By Zukile Majova
I played rugby for over a decade in the Eastern Cape and participated in local rugby leagues against teams from Tsolo, Lusikisiki, Port St Johns, Ntlaza, Mthatha, Ngqeleni, Ngqamakhwe and others.
A lot of my free tours around the province back in ‘97 to 2005 were thanks to local rugby teams roping me in at the last minute.
Players and coaches knew me from the school competitions where I played for teams from Matatiele, Kokstad and Umzimkhulu, now part of KwaZulu-Natal.
Don’t get me wrong, I am not claiming to have been a great rugby player. I was just another boy at Zibokwana Senior Secondary School in KwaBhaca.
During the holidays we played for the fun of it. Sometimes we played for a fattened lamb to add to the village’s Christmas lunch.
What joy those encounters brought to our lives.
I played almost all my games totally ignorant of the race politics attached to the sport. In some Eastern Cape high schools, there were more rugby teams than soccer teams.
So rugby was definitely not the sport of the oppressor that the ANC kept telling us it was.
It was also one of the cheapest sports to get into. All you needed was a pair of old rugby boots and there were always “uncles” from the mines in Johannesburg who were more than happy to pass on their rugby toks.
Due to my body mass, I played prop and was a great fan of Kobus Wiese and the late Hannes Strydom, legends of the Springbok 1995 squad.
You can imagine then my dismay at the ANC, the government and President Cyril Ramaphosa’s opportunistic hijacking of the latest Springbok victory for political expediency. It was bad at the beginning of the tournament, but in the week of our victory it’s been truly shameless.
Even the victory celebrations this week seemed engineered, politically controlled and lacked the genuine common touch of the ordinary man.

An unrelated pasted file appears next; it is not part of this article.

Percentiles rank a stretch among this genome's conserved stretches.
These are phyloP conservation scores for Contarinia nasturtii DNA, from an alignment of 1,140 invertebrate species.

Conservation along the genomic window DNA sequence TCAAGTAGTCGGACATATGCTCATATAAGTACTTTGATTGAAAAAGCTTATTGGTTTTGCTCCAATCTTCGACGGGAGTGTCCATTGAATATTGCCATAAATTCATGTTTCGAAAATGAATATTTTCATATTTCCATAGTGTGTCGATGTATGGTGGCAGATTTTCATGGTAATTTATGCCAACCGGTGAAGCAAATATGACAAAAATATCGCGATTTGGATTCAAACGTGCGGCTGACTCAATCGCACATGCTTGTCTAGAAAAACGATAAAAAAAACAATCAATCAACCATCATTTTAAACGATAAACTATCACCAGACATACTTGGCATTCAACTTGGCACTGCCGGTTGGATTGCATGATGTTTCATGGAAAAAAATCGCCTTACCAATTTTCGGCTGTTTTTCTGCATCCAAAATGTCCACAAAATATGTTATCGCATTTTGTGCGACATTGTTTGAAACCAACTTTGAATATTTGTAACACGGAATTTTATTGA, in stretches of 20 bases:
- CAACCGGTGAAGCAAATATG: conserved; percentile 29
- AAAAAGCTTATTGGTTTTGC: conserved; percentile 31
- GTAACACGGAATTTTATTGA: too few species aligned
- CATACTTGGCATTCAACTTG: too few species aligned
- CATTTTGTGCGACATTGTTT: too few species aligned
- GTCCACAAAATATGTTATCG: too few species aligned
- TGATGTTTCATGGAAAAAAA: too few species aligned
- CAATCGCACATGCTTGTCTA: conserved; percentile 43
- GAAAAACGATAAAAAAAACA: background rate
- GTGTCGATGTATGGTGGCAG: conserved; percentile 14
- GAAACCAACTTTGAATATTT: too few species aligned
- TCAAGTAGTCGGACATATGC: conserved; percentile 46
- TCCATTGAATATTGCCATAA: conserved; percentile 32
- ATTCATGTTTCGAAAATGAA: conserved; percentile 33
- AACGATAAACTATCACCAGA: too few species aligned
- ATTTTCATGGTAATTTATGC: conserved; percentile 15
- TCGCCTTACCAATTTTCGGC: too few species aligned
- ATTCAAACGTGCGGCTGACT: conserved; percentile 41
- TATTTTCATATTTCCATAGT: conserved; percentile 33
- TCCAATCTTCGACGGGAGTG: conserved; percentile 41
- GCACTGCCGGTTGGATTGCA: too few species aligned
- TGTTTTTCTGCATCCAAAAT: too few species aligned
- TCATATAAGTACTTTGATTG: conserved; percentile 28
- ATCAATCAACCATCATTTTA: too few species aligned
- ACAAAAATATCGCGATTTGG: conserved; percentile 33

The Union Buildings, for instance, robbed the people of Soweto of at least two or three hours with the Boks; they arrived almost at sundown because of some PR stunt by the president and Minister of Sport, Zizi Kodwa.
Kodwa, who normally throws money at sporting personalities who return victorious from global competitions, is happy to shower himself in the glory of the Springboks but not interested in showering them with cash.
For the past 30 years, SA Rugby has proven that we can dominate the sport. But where is the government’s investment in rugby development? Billions of rands have been allocated to the sports department over the years; how much has gone to black rugby development?
This week, ANC secretary-general Fikile Mbalula had to revisit one of his old speeches to prove to the nation that he didn’t support the quota system.
Ramaphosa embarrassingly admitted that he had to memorise the names of the team members to mimic Nelson Mandela, who knew all the players in the 1995 squad by name.
He was so eager to remake the “Madiba moment” that he demanded captain Siya Kolisi hand over the Webb Ellis trophy to him before any other player had lifted it.
The desperation is telling; the ANC is about to face its most difficult election with millions of young voters walking away from it.
The two million people who voted for the EFF in the last election are traditional ANC voters. There is an open rebellion in TVET colleges and universities, with students rejecting the ANC-aligned Sasco in SRC elections.
So don’t be fooled by the sudden embrace of unity. The ANC has long walked away from the ideals of nation building that were embraced by our beloved Madiba all those years ago.
Pictured above: President Cyril Ramaphosa hosting the Springboks at the Union Buildings in Pretoria.